America vastly underinvests in early childhood programs that work, especially in the critical period from pregnancy to age three. This guide offers numerous specific, evidence-based public investment opportunities private donors and government can pursue immediately to make an impact. We cannot afford to wait. Philanthropy, business, and government must work together to expand early childhood opportunities so that all children arrive at school ready to learn and with an equal chance to achieve success throughout their lives.

Source: The Bridgespan Group

Available at: http://www.bridgespan.org/Publications-and-Tools/Youth-Development/early-childhood-funder-guide-2015.aspx#.VkvpQdDMD2A

Supporting High Quality Services for Children and Families

10/2/2015

Operating on national and regional levels, the federal early childhood training and technical assistance (T/TA) system will support high quality services for children and families. All entities will:

  • Target services for children birth to age 5, and their families, with supports for expectant families and school-age children;
  • Promote the provision of comprehensive services and school readiness with strategies that are age, developmentally, culturally and linguistically appropriate;
  • Provide high-quality, evidenced-based, practical resources and approaches that build capacity and create sustainable early childhood practices at the regional, state, and local levels;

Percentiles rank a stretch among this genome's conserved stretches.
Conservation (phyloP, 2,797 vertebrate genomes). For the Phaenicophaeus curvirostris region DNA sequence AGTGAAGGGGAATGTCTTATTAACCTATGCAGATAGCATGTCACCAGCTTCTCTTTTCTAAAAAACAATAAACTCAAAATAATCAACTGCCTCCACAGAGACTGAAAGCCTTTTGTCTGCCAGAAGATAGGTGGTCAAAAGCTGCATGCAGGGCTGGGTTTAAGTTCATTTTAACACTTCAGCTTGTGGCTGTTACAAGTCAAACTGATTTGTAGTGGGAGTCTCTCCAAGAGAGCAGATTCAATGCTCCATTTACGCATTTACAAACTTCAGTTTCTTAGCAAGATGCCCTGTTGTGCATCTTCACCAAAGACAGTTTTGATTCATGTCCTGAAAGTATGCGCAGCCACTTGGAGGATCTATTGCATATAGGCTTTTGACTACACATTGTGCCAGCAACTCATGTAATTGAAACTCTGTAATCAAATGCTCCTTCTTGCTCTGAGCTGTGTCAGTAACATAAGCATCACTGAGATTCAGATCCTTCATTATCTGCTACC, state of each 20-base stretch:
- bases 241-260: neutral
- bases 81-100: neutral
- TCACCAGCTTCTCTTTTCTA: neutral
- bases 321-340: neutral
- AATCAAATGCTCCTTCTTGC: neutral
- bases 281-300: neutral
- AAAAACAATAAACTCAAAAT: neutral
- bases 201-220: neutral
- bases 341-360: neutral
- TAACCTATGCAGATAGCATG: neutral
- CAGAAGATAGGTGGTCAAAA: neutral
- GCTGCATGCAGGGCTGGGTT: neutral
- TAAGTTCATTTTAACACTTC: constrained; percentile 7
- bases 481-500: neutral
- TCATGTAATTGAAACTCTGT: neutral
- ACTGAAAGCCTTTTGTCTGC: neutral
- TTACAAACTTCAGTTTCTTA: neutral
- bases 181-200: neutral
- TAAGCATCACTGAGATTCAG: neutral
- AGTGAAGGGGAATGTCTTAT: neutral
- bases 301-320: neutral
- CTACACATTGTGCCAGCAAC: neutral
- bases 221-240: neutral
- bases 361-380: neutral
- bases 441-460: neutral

• Scaffold timely and relevant guidance, training, materials and professional development activities to account for different stakeholder needs and levels of readiness;
  • Emphasize use of data for continuous quality improvement, coordination, and integration across the broader early childhood sector;
  • Build upon previous evaluations and lessons learned from the Office of Head Start and Office of Child Care T/TA; and
  • Include evaluation of the quality of the assistance provided and the degree to which early care and education programs, staff, children and family’s needs are met.

Source: Early Childhood Development, Administration for Children and Families

Available at: http://www.acf.hhs.gov/programs/ecd/interagency-projects/ece-technical-assistance

Home Visiting: The Expansion of an Idea 

8/2015

Investing in home-based services for pregnant women and new parents is a topic of high interest. Of the myriad ways to reach out to young children and their parents, home visiting has surfaced as a uniquely promising approach for promoting the early intervention mission.

These features include: